“Tempo had nothing to do with that game,” Danielson said of the Aggies’ win. “There was no hurry up in that game. The reason, I think, Nick Saban doesn’t really love the up-tempo game is because he feels he has an advantage because he’s good with substituted defenses. …

“What that offense does when you go to the line of scrimmage is keeps Nick from using all of his weapons in his mind.”

So tempo had nothing to do with that game, except limit Saban’s use of his resources.  Got it.

This is even better.

Danielson has concluded the better team will win if there are more plays in a game, despite the fact that it is the underdog running the faster pace. He cites basketball as an example. An inferior team, he says, in basketball slows the pace, it doesn’t speed it up.

“I think when you play 100 plays, Alabama is going to win way more often than the underdog,” Danielson said. “I just don’t see where it is that much of an advantage.”

Gary, I’ve got news for you:  Alabama’s gonna win way more often than the underdog, regardless of the number of plays run in a game.  The real issue is whether running more plays gives the not-Alabamas of the college football world a better chance to win games.  And given that of the 23 teams that ran over 1000 plays last season (and, yes, I know that’s not the most precise metric to use, but I’m too lazy to dig deeper right now) only one posted a losing record, I’m going to go out on a limb and suggest that it does.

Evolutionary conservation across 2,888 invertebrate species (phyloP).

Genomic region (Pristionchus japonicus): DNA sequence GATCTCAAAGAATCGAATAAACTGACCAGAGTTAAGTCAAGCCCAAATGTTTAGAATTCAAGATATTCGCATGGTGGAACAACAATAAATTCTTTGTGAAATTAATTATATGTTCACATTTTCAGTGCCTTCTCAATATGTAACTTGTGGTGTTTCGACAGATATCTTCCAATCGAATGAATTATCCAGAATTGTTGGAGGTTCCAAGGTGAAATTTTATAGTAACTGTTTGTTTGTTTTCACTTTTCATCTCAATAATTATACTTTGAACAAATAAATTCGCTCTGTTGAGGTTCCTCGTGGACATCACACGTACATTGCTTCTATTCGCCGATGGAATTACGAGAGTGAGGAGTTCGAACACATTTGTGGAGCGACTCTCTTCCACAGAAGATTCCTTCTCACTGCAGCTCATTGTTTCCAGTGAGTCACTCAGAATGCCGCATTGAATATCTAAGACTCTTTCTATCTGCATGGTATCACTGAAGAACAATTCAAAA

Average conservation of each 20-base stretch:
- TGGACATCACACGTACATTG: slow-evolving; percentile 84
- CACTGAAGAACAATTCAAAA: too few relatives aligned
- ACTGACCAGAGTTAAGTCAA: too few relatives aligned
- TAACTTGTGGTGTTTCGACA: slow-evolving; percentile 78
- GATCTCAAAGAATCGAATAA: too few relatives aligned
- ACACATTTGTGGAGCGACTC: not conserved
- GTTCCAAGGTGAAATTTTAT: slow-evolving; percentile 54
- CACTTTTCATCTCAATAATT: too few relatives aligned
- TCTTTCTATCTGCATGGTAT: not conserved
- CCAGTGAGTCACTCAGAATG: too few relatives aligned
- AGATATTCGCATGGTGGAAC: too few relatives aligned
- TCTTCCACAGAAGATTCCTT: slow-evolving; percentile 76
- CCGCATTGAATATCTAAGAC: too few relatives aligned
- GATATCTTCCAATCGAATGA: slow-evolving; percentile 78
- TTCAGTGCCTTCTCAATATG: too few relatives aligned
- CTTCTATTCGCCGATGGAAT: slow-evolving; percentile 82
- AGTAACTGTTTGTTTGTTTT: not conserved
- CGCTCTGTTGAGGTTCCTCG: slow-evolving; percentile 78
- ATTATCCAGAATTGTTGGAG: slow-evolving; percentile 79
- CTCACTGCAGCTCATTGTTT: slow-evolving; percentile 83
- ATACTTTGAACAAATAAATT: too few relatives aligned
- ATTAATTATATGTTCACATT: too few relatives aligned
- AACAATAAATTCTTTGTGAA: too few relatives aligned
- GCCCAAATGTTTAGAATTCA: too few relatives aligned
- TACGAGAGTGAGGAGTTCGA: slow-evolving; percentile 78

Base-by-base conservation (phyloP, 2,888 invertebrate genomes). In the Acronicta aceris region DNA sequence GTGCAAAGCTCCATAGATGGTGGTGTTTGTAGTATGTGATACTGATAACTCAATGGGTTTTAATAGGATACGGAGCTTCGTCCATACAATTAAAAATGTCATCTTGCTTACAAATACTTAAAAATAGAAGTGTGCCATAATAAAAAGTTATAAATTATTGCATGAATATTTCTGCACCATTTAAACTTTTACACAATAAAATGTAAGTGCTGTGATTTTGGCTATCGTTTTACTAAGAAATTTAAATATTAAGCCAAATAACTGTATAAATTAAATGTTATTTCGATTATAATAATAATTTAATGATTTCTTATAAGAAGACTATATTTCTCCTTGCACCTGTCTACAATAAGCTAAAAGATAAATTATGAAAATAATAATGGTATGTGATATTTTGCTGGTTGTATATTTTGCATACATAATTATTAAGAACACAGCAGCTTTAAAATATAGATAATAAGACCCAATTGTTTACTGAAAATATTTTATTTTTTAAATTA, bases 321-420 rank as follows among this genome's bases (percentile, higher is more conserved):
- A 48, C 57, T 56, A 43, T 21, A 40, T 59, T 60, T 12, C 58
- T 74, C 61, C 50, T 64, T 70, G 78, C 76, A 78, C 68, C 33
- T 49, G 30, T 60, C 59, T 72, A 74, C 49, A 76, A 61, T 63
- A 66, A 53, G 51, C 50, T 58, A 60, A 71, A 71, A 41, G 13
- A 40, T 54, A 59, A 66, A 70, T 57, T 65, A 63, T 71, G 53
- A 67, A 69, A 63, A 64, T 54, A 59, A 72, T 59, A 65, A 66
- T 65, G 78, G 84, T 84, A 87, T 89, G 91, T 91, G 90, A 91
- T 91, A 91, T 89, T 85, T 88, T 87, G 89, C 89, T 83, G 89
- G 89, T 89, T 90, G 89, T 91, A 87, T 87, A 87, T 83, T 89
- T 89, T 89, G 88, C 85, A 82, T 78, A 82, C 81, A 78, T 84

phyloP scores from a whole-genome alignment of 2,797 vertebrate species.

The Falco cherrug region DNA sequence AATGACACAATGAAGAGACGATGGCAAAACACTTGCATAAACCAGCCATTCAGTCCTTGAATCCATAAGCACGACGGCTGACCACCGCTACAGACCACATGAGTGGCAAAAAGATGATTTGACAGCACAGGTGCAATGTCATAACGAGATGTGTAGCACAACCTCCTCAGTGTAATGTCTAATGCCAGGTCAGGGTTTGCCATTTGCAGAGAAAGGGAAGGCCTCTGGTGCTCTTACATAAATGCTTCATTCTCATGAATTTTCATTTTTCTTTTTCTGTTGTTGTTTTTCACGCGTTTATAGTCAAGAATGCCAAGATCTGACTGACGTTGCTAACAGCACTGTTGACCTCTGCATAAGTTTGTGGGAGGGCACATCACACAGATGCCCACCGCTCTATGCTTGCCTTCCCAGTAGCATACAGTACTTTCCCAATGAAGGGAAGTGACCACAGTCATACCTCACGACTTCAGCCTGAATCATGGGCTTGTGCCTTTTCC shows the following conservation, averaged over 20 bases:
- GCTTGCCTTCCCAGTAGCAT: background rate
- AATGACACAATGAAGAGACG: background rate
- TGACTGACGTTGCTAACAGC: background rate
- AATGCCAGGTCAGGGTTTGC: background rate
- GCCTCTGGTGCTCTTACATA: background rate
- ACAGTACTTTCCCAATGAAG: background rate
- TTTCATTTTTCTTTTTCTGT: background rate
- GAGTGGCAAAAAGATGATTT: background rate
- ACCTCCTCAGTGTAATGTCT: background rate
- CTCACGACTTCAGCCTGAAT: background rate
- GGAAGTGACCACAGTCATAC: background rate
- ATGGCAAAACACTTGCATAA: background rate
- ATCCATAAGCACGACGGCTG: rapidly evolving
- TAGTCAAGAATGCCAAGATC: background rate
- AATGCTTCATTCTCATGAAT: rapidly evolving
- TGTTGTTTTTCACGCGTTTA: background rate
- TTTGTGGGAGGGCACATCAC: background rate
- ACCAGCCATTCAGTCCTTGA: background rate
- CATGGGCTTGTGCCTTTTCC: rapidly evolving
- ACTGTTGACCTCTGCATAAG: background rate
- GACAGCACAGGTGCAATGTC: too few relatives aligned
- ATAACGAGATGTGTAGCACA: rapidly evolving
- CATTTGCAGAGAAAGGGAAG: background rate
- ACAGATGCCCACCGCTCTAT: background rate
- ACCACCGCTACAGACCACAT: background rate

Coaches want to win.  If you’ve got fewer resources available than Nick Saban, you get creative and try to get the most out of what you’ve got.  This approach is growing because it works.  If that offends Danielson and his old-school sensibilities, that’s how it goes.

24 Comments

Filed under Strategery And Mechanics

“Last year’s over,” Bobo screamed to his players. “You’ve got to work.”

So fall practice begins.  And how could you have a first day of practice without somebody throwing up?

Georgia’s offense was having its way with the defense eight periods into the opening football practice on a humid Thursday afternoon, but left tackle Kenarious Gates was not celebrating.

After a second successful drive operating a no-huddle attack during 11-on-11 drills, Georgia’s offense raced back to the sideline. Which is where Gates lost what he had consumed for lunch.

“Hey, Gates!” Bulldogs offensive coordinator Mike Bobo shouted as he raced over to the doubled-over 6-foot-5, 327-pounder. “I said period seven, and you went to period eight! Congrats! You won!”

Bobo already had berated players for bending over during the third of 20 scheduled periods, essentially announcing to all within earshot that this indeed is a new season.

It’s silly to read too much into the first day, but you wouldn’t be here if you didn’t obsess, so if you’re looking for a round-up of observations, here you go:  Weiszer, Emerson, Towers and Legge.  Thoughts?

56 Comments

Filed under Georgia Football

Dawg Porn, first practice edition

If this doesn’t get you in the mood for the Clemson game, I don’t know what will.

(Photo via Dean Legge/Fox Sports NEXT)

Love the focus on both of their faces.

7 Comments

Filed under Georgia Football